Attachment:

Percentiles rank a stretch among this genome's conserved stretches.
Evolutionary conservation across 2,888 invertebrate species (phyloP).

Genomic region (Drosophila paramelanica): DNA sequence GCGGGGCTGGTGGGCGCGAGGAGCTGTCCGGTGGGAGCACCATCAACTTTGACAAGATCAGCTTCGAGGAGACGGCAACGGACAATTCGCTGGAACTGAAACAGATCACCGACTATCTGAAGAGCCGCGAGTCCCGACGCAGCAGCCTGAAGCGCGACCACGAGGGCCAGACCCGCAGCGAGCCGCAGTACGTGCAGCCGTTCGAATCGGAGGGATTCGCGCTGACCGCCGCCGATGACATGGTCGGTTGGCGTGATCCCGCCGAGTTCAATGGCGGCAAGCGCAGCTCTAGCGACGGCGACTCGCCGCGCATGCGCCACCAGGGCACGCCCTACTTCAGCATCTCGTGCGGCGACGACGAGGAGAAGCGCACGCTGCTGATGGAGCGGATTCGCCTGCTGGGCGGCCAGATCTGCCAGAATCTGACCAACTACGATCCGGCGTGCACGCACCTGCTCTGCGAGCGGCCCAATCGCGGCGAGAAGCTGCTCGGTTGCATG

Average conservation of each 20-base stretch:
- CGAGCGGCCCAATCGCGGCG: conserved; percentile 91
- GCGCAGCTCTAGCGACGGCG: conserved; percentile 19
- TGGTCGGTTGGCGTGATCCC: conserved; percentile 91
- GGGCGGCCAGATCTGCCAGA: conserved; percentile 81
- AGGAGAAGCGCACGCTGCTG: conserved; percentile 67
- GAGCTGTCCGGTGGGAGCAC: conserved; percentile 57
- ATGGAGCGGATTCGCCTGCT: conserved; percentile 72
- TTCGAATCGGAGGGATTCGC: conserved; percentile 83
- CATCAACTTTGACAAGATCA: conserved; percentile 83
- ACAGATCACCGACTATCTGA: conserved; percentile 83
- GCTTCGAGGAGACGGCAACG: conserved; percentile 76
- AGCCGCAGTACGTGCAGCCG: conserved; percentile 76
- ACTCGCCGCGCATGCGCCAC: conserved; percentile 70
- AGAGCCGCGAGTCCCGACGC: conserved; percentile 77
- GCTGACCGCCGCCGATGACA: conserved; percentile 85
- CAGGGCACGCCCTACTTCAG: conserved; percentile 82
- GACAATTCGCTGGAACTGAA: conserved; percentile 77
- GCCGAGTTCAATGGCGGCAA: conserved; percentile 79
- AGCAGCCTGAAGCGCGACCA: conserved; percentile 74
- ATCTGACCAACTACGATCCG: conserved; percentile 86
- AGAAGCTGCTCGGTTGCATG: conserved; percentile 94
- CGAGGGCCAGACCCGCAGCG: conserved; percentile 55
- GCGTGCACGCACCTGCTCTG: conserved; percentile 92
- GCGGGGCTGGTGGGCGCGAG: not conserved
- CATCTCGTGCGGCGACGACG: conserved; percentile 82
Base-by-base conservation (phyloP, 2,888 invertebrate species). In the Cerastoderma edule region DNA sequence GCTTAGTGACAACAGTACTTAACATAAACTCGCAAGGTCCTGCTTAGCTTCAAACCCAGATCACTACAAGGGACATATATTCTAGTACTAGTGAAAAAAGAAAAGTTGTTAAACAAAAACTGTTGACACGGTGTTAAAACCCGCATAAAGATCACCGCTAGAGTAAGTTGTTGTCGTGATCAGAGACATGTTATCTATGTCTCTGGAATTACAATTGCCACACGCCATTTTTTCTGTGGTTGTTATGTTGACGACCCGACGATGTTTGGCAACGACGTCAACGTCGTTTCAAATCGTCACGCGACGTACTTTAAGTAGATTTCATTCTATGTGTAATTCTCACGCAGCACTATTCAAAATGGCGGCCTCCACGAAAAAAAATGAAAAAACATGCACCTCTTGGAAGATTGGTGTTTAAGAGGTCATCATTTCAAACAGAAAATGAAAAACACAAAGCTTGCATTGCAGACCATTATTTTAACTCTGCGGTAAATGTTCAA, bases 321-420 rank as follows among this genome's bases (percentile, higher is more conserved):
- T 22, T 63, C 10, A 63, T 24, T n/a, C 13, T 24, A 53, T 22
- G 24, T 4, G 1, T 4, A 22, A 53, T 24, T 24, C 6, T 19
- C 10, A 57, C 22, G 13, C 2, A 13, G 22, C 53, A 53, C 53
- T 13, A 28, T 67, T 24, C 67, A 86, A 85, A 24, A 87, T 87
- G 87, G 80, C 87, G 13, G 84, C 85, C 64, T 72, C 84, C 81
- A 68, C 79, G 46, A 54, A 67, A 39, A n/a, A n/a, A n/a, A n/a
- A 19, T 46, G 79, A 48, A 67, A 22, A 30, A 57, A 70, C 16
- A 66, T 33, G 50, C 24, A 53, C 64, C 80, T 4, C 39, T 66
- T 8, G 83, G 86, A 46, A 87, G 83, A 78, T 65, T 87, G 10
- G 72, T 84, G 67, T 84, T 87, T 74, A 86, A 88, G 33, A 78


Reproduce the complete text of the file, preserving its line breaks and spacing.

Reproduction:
Percentiles rank a stretch among this genome's conserved stretches.
Evolutionary conservation across 2,888 invertebrate species (phyloP).

Genomic region (Drosophila paramelanica): DNA sequence GCGGGGCTGGTGGGCGCGAGGAGCTGTCCGGTGGGAGCACCATCAACTTTGACAAGATCAGCTTCGAGGAGACGGCAACGGACAATTCGCTGGAACTGAAACAGATCACCGACTATCTGAAGAGCCGCGAGTCCCGACGCAGCAGCCTGAAGCGCGACCACGAGGGCCAGACCCGCAGCGAGCCGCAGTACGTGCAGCCGTTCGAATCGGAGGGATTCGCGCTGACCGCCGCCGATGACATGGTCGGTTGGCGTGATCCCGCCGAGTTCAATGGCGGCAAGCGCAGCTCTAGCGACGGCGACTCGCCGCGCATGCGCCACCAGGGCACGCCCTACTTCAGCATCTCGTGCGGCGACGACGAGGAGAAGCGCACGCTGCTGATGGAGCGGATTCGCCTGCTGGGCGGCCAGATCTGCCAGAATCTGACCAACTACGATCCGGCGTGCACGCACCTGCTCTGCGAGCGGCCCAATCGCGGCGAGAAGCTGCTCGGTTGCATG

Average conservation of each 20-base stretch:
- CGAGCGGCCCAATCGCGGCG: conserved; percentile 91
- GCGCAGCTCTAGCGACGGCG: conserved; percentile 19
- TGGTCGGTTGGCGTGATCCC: conserved; percentile 91
- GGGCGGCCAGATCTGCCAGA: conserved; percentile 81
- AGGAGAAGCGCACGCTGCTG: conserved; percentile 67
- GAGCTGTCCGGTGGGAGCAC: conserved; percentile 57
- ATGGAGCGGATTCGCCTGCT: conserved; percentile 72
- TTCGAATCGGAGGGATTCGC: conserved; percentile 83
- CATCAACTTTGACAAGATCA: conserved; percentile 83
- ACAGATCACCGACTATCTGA: conserved; percentile 83
- GCTTCGAGGAGACGGCAACG: conserved; percentile 76
- AGCCGCAGTACGTGCAGCCG: conserved; percentile 76
- ACTCGCCGCGCATGCGCCAC: conserved; percentile 70
- AGAGCCGCGAGTCCCGACGC: conserved; percentile 77
- GCTGACCGCCGCCGATGACA: conserved; percentile 85
- CAGGGCACGCCCTACTTCAG: conserved; percentile 82
- GACAATTCGCTGGAACTGAA: conserved; percentile 77
- GCCGAGTTCAATGGCGGCAA: conserved; percentile 79
- AGCAGCCTGAAGCGCGACCA: conserved; percentile 74
- ATCTGACCAACTACGATCCG: conserved; percentile 86
- AGAAGCTGCTCGGTTGCATG: conserved; percentile 94
- CGAGGGCCAGACCCGCAGCG: conserved; percentile 55
- GCGTGCACGCACCTGCTCTG: conserved; percentile 92
- GCGGGGCTGGTGGGCGCGAG: not conserved
- CATCTCGTGCGGCGACGACG: conserved; percentile 82
Base-by-base conservation (phyloP, 2,888 invertebrate species). In the Cerastoderma edule region DNA sequence GCTTAGTGACAACAGTACTTAACATAAACTCGCAAGGTCCTGCTTAGCTTCAAACCCAGATCACTACAAGGGACATATATTCTAGTACTAGTGAAAAAAGAAAAGTTGTTAAACAAAAACTGTTGACACGGTGTTAAAACCCGCATAAAGATCACCGCTAGAGTAAGTTGTTGTCGTGATCAGAGACATGTTATCTATGTCTCTGGAATTACAATTGCCACACGCCATTTTTTCTGTGGTTGTTATGTTGACGACCCGACGATGTTTGGCAACGACGTCAACGTCGTTTCAAATCGTCACGCGACGTACTTTAAGTAGATTTCATTCTATGTGTAATTCTCACGCAGCACTATTCAAAATGGCGGCCTCCACGAAAAAAAATGAAAAAACATGCACCTCTTGGAAGATTGGTGTTTAAGAGGTCATCATTTCAAACAGAAAATGAAAAACACAAAGCTTGCATTGCAGACCATTATTTTAACTCTGCGGTAAATGTTCAA, bases 321-420 rank as follows among this genome's bases (percentile, higher is more conserved):
- T 22, T 63, C 10, A 63, T 24, T n/a, C 13, T 24, A 53, T 22
- G 24, T 4, G 1, T 4, A 22, A 53, T 24, T 24, C 6, T 19
- C 10, A 57, C 22, G 13, C 2, A 13, G 22, C 53, A 53, C 53
- T 13, A 28, T 67, T 24, C 67, A 86, A 85, A 24, A 87, T 87
- G 87, G 80, C 87, G 13, G 84, C 85, C 64, T 72, C 84, C 81
- A 68, C 79, G 46, A 54, A 67, A 39, A n/a, A n/a, A n/a, A n/a
- A 19, T 46, G 79, A 48, A 67, A 22, A 30, A 57, A 70, C 16
- A 66, T 33, G 50, C 24, A 53, C 64, C 80, T 4, C 39, T 66
- T 8, G 83, G 86, A 46, A 87, G 83, A 78, T 65, T 87, G 10
- G 72, T 84, G 67, T 84, T 87, T 74, A 86, A 88, G 33, A 78